The Book of the Farm is a work on agricultural practices in mid-19th century England by Henry Stephens. The book was published in two volumes in 1841. This edition is from 1849.
The book follows the seasons of the farming year, starting in winter and working round to the end of autumn. It covers all aspects of farm life and contains many illustrations of machinery, implements, land and animals. The Book of the Farm quickly became accepted as a standard work on agricultural practice.
The Book of the Farm and Adam Bede
George Eliot read The Book of the Farm as part of the research for her novel Adam Bede. She took notes on Stephens’s descriptions of clouds to help her portray accurately the weather in the Midlands during the summer of 1799 (vol. 1, pp. 64–65; vol. 2, p. 304). She may also have read the sections relating to cheese and butter-making, in order to write about the Poysers’ dairy farm, and Hetty’s duties as dairy maid.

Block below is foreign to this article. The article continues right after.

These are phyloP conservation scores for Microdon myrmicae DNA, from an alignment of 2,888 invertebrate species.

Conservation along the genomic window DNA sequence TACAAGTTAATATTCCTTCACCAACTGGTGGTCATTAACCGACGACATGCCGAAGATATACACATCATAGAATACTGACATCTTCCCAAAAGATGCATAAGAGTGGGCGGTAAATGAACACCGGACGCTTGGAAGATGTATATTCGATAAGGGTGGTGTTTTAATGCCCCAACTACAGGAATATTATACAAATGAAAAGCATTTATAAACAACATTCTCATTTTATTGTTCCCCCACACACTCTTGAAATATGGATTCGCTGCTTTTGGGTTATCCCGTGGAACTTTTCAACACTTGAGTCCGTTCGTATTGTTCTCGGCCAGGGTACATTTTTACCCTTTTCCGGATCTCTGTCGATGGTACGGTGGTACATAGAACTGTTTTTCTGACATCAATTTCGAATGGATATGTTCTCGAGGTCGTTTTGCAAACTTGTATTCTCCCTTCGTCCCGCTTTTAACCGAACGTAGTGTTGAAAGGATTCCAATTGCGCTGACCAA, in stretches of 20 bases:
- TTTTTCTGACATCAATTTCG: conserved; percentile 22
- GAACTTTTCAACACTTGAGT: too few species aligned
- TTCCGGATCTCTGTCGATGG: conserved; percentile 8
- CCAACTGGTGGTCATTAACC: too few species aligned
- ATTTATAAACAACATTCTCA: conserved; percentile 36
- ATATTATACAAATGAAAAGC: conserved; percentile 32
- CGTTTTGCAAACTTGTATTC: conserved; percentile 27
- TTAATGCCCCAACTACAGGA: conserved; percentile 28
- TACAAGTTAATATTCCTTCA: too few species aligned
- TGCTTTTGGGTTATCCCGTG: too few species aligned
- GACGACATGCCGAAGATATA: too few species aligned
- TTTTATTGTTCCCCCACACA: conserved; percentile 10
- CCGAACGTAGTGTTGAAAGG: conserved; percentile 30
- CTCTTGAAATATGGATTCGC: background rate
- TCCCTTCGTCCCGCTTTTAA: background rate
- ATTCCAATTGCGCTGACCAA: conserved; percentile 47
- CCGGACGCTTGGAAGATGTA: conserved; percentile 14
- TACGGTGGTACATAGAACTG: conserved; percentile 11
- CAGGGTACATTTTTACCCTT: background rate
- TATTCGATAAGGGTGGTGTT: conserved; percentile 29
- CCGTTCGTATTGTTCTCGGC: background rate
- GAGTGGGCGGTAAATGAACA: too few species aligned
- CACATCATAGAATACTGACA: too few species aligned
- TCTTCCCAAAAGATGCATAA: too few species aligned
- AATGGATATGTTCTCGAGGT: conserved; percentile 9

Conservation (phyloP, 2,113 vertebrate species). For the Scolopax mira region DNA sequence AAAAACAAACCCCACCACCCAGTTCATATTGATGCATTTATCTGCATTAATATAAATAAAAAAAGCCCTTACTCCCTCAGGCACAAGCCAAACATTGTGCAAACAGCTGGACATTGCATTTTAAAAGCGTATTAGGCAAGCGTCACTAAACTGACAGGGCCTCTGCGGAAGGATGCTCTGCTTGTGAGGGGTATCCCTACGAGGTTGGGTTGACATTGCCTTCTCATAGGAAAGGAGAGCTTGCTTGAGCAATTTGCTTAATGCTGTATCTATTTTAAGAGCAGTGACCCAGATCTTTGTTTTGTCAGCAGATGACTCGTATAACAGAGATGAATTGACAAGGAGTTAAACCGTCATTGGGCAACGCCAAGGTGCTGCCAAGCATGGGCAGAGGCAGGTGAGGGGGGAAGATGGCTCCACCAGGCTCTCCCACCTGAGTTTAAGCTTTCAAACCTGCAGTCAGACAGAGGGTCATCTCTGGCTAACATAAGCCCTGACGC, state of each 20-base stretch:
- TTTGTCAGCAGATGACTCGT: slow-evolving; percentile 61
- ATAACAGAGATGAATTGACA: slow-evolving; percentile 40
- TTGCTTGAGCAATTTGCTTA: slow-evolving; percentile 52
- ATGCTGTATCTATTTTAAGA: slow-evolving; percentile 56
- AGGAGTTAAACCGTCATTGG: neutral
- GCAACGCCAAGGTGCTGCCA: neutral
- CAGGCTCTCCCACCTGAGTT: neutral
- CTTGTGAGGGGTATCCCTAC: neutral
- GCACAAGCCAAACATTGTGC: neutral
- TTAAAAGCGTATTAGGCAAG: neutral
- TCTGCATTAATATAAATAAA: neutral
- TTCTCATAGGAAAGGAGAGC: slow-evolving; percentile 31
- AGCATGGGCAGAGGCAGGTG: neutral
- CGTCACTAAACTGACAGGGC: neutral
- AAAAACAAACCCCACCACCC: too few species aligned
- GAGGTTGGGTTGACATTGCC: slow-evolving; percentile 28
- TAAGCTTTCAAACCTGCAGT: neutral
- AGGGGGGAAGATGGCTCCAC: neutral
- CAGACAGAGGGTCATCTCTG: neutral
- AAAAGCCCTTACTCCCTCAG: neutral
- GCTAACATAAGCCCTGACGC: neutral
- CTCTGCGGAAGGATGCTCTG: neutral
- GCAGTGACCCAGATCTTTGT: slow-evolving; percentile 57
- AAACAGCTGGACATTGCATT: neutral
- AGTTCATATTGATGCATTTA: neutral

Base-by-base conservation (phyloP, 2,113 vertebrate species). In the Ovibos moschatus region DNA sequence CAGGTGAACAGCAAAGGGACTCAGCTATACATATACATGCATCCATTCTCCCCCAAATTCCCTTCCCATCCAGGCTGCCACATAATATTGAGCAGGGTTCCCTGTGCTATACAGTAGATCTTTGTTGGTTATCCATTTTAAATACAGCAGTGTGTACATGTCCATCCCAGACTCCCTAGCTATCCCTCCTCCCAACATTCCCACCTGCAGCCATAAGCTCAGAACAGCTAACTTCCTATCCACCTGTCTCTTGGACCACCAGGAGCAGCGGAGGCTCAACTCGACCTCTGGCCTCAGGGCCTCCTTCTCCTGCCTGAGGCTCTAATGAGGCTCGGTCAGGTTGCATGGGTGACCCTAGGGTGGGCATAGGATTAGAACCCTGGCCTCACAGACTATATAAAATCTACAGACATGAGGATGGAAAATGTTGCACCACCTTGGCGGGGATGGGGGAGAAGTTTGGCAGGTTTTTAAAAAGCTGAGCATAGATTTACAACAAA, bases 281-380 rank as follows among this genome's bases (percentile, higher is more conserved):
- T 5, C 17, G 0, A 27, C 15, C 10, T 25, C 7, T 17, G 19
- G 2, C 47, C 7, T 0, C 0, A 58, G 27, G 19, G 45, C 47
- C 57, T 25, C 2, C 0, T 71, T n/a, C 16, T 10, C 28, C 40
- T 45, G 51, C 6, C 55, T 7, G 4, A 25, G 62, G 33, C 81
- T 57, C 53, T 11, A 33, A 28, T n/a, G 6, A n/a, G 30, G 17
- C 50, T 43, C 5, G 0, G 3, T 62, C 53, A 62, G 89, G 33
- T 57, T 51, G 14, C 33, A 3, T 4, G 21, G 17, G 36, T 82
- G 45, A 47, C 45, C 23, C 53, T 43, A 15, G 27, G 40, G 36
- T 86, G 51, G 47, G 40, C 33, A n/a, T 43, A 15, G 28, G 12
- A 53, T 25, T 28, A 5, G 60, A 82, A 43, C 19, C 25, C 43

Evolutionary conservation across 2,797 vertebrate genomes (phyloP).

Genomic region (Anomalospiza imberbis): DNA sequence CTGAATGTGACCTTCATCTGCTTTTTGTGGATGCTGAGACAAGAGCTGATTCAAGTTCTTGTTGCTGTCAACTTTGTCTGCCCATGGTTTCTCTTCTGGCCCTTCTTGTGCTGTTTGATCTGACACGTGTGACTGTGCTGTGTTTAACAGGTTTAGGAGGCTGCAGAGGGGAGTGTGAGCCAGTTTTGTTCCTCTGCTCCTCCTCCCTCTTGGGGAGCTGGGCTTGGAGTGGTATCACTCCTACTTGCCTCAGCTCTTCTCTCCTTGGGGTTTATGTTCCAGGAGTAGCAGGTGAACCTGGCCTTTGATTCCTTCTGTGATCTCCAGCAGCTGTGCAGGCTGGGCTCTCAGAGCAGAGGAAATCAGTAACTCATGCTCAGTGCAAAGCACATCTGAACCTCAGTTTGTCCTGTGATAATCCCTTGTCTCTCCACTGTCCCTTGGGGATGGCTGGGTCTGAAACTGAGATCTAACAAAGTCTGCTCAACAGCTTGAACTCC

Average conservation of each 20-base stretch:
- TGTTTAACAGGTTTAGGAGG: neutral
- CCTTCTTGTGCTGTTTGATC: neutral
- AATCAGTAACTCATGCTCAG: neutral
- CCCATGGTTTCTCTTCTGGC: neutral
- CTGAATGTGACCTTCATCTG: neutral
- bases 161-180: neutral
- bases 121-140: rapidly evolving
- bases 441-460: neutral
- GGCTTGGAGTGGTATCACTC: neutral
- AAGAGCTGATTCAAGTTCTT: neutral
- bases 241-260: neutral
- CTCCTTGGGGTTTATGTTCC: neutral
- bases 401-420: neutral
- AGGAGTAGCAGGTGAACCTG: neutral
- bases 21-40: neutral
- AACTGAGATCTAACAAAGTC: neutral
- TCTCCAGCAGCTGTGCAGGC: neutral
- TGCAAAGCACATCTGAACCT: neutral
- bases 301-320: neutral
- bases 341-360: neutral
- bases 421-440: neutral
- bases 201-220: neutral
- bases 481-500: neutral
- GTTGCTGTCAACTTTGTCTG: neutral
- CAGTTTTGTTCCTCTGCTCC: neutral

- Article by:
- Rohan Maitzen
- The novel 1832–1880
In Adam Bede, George Eliot sets out her commitment to realism as a literary genre – a commitment she would continue to develop over the course of her career. Dr Rohan Maitzen explains how detailed research and Eliot’s own experience fed into the realist project, enabling her to express her beliefs about religion, sympathy and understanding.